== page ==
And racoons live amongst us too, probably somewhere very close, although you never see them while the sun is up. But, once the golden glow fades from the horizon, they clock onto the job, rolling up my tender baby tears groundcover like it was sod while they frantically hunt for grubs and then wash anything they want to eat in the swimming pool. In the morning, their little footprints — five fingers, each with a little slash on top where the tip of their razor sharp claws had touched — trace a dance all over the first pool step.
The wildness of this often unseen world fills me with great joy. I like to know that it is here, in our little oasis, and out “there” in other untamed bits of this urban land. Although I know that ours is only a small stopping grounds for many species which migrate — from the tiny rufous hummingbirds, to the orioles, the monarchs, the ducks, and many other species I am probably not even aware of — at least I know that they have a place where they are welcome to rest, eat and mate for a while.
It is bittersweet to arrive home and see the sudden swirl of Swallowtails and moths and Monarchs over the exploding craziness of wildflowers in my yard, and to compare that to my neighbors’ yards all around us, which are mostly sterile and groomed. But, more and more often these days, I see my neighbors out for a walk — and they stop and admire the wildlife here, and then they see the sign from the National Wildlife Federation. And, I hope that perhaps this sparks an idea in someone that they, too, could make a difference to the birds and butterflies and bees.
Towards the end of summer, the milkweed, which is the ONLY plant the Monarchs lay their eggs on, erupts in clouds of fluffy seeds which soar into the air, landing where they will. I offer seeds to anyone who wants them. My post lady, Cynthia, took some once and reported back a bit later that the seeds had “taken” and they now, too, had masses of tiny-flowered orange and yellow milkweed, and that it had attracted not only monarchs, but also Praying Mantises. And last week, she hopped out of her jeep to show me photos and to report that they had given seeds to several of their neighbors, who are now also growing it.
This web of awareness of the need for wild places, where nature can live freely, is growing, I think. I suppose, in some places, it has never been lost. But, I think that it is easy, sometimes, for people to forget to notice the rhythms of the natural world. They don’t catch the whiff of Night Blooming Jasmine, because they are inside, in front of screens. I hope I will always remember to step outside, at least for a little, each evening to listen for the screech of the owl who haunts the hill behind us, or to feel the lingering dampness in the air as twilight descends, or to walk barefoot over the flagstone stepping stones that lead to the lemon tree. For these are the moments that matter, the moments when I feel “connected” to the Earth and to all of her creatures. These are the moments, when I know that, although I am only one small filament in that web of connection, I am a part of that web.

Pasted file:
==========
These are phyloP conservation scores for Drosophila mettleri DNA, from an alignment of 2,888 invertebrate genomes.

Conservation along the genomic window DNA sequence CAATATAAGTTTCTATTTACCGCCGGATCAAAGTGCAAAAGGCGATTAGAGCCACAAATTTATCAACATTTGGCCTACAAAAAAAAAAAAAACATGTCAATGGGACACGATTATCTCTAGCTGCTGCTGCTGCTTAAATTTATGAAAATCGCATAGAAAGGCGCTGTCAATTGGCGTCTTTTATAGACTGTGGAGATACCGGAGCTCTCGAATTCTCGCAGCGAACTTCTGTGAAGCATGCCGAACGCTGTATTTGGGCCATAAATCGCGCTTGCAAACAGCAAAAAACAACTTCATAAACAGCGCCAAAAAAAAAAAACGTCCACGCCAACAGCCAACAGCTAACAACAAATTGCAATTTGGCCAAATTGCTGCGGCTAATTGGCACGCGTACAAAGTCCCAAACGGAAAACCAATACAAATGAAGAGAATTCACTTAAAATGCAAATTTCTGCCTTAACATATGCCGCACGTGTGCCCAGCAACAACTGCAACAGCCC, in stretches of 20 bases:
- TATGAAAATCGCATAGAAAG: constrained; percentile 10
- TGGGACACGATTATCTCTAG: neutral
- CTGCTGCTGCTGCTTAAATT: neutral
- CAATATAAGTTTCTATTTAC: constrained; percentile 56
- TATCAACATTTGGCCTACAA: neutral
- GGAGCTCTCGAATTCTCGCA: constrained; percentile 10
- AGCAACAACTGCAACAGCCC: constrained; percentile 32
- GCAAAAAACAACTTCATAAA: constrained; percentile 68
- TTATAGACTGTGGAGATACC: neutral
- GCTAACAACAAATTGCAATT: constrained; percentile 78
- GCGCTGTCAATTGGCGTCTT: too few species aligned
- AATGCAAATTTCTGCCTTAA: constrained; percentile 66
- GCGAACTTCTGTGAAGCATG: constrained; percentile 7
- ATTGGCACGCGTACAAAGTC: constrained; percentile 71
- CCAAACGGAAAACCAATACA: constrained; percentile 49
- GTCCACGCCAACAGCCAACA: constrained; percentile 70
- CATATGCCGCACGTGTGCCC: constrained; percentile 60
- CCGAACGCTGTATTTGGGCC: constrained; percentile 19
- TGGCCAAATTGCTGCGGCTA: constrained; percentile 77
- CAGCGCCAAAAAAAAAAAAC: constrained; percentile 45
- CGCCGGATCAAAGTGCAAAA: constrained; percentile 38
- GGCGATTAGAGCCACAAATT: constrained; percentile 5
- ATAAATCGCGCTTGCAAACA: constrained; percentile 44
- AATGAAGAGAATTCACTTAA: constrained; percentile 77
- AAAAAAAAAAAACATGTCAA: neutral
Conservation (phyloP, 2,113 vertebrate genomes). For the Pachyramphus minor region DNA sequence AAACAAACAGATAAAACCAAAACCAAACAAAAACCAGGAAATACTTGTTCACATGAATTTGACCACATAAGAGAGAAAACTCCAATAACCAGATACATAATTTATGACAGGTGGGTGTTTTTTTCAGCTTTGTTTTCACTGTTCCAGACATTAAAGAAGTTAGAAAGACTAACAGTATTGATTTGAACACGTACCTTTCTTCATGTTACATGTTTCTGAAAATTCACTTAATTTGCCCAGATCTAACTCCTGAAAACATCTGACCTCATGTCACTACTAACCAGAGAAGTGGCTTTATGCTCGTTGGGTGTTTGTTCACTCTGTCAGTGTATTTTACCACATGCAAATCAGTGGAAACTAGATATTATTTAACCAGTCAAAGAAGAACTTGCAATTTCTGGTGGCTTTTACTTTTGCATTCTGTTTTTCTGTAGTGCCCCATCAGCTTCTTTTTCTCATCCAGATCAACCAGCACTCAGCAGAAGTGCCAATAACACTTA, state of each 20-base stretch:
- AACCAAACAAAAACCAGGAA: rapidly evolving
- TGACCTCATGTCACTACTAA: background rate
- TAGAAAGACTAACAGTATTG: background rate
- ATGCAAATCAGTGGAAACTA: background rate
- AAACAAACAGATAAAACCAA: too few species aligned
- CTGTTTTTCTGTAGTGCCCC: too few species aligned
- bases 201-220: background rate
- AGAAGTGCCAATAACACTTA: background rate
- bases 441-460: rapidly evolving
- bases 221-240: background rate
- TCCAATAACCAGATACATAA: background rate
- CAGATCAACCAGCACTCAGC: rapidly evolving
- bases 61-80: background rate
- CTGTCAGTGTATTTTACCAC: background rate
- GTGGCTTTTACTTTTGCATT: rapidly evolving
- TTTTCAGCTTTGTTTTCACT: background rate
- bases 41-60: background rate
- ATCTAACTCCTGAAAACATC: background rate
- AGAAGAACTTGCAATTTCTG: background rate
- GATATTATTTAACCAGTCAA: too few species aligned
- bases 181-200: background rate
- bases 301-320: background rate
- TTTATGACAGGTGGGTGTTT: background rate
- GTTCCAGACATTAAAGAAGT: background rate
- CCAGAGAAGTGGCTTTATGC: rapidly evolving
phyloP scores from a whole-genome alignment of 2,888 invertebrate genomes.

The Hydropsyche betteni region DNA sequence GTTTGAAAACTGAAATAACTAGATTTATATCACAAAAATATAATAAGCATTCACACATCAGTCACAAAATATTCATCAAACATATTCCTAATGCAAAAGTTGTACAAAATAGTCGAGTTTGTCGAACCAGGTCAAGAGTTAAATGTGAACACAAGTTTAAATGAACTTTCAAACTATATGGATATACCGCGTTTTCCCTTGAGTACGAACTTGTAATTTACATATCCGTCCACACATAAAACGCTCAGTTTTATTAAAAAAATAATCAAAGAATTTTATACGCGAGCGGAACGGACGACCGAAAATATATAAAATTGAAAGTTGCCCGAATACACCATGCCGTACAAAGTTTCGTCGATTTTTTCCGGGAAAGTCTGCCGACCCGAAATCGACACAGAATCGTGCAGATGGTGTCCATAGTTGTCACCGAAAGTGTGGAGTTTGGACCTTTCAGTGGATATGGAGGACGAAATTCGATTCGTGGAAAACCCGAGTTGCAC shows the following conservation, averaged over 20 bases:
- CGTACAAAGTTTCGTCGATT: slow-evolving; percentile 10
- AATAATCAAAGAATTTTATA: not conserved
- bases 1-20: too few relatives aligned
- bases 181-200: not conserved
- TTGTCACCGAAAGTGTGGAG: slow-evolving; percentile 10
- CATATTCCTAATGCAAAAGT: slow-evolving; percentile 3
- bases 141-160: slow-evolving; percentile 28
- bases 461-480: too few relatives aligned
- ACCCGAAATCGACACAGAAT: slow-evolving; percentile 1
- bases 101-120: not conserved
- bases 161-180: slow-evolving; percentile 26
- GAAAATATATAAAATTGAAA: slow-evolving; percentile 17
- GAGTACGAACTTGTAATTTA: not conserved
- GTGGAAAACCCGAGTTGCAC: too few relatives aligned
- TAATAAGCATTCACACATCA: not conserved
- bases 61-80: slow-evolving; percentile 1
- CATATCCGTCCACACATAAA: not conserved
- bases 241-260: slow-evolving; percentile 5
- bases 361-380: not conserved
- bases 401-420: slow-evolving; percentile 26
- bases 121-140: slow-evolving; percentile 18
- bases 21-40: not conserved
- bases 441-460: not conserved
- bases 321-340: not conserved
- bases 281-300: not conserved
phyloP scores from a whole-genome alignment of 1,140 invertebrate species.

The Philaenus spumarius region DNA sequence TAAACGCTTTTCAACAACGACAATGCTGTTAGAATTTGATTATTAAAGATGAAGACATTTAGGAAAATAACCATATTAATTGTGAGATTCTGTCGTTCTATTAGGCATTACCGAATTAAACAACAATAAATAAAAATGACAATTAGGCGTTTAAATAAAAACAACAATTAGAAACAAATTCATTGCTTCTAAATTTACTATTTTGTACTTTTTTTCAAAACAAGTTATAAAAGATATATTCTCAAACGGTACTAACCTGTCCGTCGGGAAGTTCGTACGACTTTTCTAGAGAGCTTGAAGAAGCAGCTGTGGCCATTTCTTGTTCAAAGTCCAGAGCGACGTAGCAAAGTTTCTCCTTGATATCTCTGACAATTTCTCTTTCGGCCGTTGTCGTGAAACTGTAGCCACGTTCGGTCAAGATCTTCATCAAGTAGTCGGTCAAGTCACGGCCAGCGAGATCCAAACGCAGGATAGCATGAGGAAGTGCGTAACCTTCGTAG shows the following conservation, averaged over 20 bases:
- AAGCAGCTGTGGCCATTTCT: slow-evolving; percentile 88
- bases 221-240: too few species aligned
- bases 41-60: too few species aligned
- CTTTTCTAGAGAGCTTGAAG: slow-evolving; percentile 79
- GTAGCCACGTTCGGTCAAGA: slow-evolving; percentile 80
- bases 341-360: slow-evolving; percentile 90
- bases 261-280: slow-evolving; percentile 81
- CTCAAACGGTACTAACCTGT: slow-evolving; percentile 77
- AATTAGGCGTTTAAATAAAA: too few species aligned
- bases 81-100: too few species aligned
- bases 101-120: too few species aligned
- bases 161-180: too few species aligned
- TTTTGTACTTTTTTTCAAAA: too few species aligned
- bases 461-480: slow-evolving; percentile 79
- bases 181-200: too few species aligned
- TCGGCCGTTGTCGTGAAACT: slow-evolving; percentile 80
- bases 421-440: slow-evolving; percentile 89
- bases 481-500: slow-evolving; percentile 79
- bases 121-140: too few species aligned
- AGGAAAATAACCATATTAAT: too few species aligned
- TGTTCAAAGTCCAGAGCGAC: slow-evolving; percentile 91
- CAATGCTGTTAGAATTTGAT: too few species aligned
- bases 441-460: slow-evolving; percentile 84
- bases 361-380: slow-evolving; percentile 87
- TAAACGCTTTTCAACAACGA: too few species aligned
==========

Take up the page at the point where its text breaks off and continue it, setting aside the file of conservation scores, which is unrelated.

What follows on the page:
So, when I arrived home that morning to find only bare dirt where once had fluttered wildflowers, I was, at first, distraught. But, I had just returned from teaching yoga. And, isn’t this the whole point of practicing yoga anyways — to roll with things, to not be knocked off center so easily? The irony of it the situation was not lost on me.
So, I went to the green waste bin and pulled out as many of the beheaded plants as I could heft and extracted as many seed pods as I could salvage and sprinkled them back into their home. And then I realized that I had a reason to visit my favorite garden store and sort through the racks of seed packets, and perhaps come home again with even more interestingly-named plants.
I will probably never know if Tomas was “whispering” to me that he didn’t like the unkemptness of this little wild area in the late summer, when the flowers have drooped and the milkweed seeds have flown, or if he really did think he had just been pulling weeds to make way for new plantings. But, all gardens grow again, given a little love and space to sprawl. And change is really the true nature of things anyways.
And I also realized that the real lesson that day was to remember how vital it is to remain aware of how our small actions make a difference in the workings of the world. I remember reading a story once about a dove who proclaimed that one small cry of peace in the world was like a single snowflake. Alone, or with a few friends, it would just dust the branch it landed on. But, with enough snowflakes accumulating on the branch, the branch would bow towards the earth. Perhaps we are like the snowflakes. With enough cries for peace, or hope for the butterflies, bees, birds and other wild creatures, we, together, can tip the scales and bend that branch.
If you enjoyed this story, you might also like, Above the Line of Sight: https://medium.com/@erikaburkhalter/above-the-line-of-sight-d2c4277851ec